Archive for January 2014
The IoT’s IOU: Robust Security

By Antoine Rizk, VP of Vertical Markets, Axway

One security issue that’s often missed when we talk about the Internet of Things (IoT) is the fact that many IoT applications do not embrace the concept of time. They don’t have embedded clocks, access to time services, or a mechanism for synchronizing time across the entire “thingfrastructure.”

This is a genuine security issue. Most authentication protocols use number-of-retries limits to safeguard against brute force methods of gaining access; they limit the number of retries to a given time window, in the same way desktops and email accounts do.

But security is not only about preventing or allowing access. It’s about monitoring who accessed what and — more specifically — when. Without time services, security architects must resort to sub-optimal mechanisms for identifying events.

Why do security gaps appear more often within the IoT and less often within the internet?

The answer is simple.

The Internet of Things replaces humans with objects. We know how to secure human-based directories such as LDAP, human-triggered password resets, and — most importantly — human/client-initiated connectivity via http request/response protocols.

But the things in the Internet of Things can’t do any of this. Humans have to invent workarounds, new protocols, and new mechanisms to avoid security failures with dramatic consequences. Your life probably wouldn’t change if your connected refrigerator failed to connect, but think about what would happen if an entire supply chain foundered because of a failure in connected tracking devices. Or if a health program froze because of a failure in mHealth equipment. Or if a traffic regulation program crashed because of a failure in vehicle connectivity.

As this article rightly says, Nest and Google are interested in how people behave inside their houses. This is a data privacy issue, and we may want to accept it in the same way we accept giving Google access to our private emails. But beyond privacy, we are entitled to the full range of security measures, some of which we must not compromise on.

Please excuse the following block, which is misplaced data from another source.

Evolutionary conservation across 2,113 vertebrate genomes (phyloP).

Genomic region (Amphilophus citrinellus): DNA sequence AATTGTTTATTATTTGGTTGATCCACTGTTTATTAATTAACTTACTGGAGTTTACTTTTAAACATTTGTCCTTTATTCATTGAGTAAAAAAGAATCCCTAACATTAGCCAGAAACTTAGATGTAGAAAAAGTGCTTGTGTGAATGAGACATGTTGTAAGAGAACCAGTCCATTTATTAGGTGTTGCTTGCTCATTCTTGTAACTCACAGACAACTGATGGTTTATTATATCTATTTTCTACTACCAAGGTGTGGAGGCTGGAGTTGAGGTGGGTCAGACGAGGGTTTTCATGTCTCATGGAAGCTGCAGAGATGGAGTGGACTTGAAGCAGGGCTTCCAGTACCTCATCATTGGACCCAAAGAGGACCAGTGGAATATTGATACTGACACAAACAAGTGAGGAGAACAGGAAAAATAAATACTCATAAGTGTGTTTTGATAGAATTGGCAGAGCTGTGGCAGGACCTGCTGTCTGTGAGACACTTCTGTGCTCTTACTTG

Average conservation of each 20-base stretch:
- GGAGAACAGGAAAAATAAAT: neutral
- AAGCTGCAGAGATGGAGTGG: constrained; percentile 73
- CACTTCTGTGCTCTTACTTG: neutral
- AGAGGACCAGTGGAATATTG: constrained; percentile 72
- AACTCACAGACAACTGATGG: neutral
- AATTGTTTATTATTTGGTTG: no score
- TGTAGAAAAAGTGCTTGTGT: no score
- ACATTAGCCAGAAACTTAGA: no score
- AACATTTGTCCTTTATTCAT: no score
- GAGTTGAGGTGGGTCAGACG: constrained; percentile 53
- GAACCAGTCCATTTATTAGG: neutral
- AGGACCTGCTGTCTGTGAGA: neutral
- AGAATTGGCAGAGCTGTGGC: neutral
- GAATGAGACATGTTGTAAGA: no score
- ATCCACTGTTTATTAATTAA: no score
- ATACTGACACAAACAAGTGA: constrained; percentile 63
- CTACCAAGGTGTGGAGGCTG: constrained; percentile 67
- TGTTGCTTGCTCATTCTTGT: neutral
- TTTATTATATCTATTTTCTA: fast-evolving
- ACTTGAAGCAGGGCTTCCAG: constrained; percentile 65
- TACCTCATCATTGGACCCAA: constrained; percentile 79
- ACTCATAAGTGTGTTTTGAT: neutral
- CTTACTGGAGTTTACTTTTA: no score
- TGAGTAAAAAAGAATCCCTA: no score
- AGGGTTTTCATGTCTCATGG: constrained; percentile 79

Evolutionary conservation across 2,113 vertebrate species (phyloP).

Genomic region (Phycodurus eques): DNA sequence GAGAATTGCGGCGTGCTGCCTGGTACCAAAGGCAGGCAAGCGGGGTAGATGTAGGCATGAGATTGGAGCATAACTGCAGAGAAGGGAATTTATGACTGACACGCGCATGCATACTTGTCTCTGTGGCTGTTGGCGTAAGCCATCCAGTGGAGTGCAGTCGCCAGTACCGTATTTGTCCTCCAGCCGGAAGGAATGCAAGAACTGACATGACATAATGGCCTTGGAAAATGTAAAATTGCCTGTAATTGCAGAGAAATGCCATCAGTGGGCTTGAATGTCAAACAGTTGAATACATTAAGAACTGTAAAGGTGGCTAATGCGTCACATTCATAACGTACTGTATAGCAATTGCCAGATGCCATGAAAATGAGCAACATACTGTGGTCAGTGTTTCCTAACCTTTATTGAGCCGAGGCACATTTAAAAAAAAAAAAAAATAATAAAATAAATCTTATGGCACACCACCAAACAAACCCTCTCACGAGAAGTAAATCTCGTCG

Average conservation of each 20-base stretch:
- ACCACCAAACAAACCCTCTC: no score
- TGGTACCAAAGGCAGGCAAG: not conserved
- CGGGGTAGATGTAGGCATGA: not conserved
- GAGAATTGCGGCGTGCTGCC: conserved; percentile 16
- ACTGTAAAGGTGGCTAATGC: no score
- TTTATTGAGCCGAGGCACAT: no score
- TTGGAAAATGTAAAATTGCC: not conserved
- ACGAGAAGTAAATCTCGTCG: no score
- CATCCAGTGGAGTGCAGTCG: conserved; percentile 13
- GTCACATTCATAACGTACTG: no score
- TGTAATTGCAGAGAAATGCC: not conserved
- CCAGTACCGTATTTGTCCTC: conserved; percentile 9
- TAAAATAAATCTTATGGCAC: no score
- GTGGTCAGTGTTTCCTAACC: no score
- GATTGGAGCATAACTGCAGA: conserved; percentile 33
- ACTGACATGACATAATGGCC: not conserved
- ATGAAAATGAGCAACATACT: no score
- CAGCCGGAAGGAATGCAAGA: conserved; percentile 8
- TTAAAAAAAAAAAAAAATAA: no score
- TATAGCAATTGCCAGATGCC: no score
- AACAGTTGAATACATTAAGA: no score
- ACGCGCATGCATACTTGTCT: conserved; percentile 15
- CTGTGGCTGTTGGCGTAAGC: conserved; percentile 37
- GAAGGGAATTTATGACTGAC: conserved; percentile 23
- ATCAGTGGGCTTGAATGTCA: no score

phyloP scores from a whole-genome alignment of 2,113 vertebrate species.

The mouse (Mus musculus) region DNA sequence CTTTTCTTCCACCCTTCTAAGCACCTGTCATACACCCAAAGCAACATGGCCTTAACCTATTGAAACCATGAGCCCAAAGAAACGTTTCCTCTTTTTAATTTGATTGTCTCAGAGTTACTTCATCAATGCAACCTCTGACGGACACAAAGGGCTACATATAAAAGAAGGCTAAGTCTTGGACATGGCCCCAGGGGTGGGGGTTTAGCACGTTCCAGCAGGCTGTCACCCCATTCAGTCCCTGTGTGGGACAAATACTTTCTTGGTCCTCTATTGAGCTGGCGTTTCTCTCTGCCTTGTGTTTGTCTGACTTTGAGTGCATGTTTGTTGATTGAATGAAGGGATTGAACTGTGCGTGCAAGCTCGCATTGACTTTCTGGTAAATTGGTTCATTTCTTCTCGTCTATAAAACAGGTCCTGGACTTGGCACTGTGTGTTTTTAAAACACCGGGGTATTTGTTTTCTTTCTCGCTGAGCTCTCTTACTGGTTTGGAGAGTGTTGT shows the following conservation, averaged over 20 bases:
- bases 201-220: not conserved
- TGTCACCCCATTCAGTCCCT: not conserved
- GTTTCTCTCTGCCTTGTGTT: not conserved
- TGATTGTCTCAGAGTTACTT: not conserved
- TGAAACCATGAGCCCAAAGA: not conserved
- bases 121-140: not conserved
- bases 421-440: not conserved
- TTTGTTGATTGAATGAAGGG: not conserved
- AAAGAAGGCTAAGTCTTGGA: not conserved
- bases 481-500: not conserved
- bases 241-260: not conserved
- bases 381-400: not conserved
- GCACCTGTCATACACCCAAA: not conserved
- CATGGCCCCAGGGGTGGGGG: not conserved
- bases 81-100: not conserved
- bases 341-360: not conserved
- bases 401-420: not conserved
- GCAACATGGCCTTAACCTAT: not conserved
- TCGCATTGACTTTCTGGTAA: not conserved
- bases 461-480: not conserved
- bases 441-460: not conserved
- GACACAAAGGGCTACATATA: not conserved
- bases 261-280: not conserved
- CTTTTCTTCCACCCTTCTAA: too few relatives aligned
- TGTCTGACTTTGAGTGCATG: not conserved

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To learn more about security for the Internet of Things, click here to download our joint white paper with Gunnar Peterson of Arctec Group.

 

SuperStream your enterprise — Is your firm ready for the Australian government’s roll-out of its 2014 superannuation initiative?

As most of you probably know, SuperStream is a ground-breaking Australian federal government program designed to improve the efficiency and reduce the cost of superannuation processing by up to A$1 billion per year. Starting July 1, 2014, Australian employers in the initial induction group will electronically send — in the government-mandated standard — their super contributions to their employees’ nominated funds.

But do the new regulations demand a one-size-fits-all approach for big companies, and what will be the impact of the newly mandated standards?

As legislated under subsection 34K(3) of the Superannuation Industry (Supervision) Act 1993 (SISA 1993), those using XBRL (i.e., trustees of superannuation entities and employers) must use the government-mandated communications standard (i.e., ebMS v3 with AS4 profiles) and standardized document structures when submitting rollover transactions and superannuation contributions. To review the details, click here.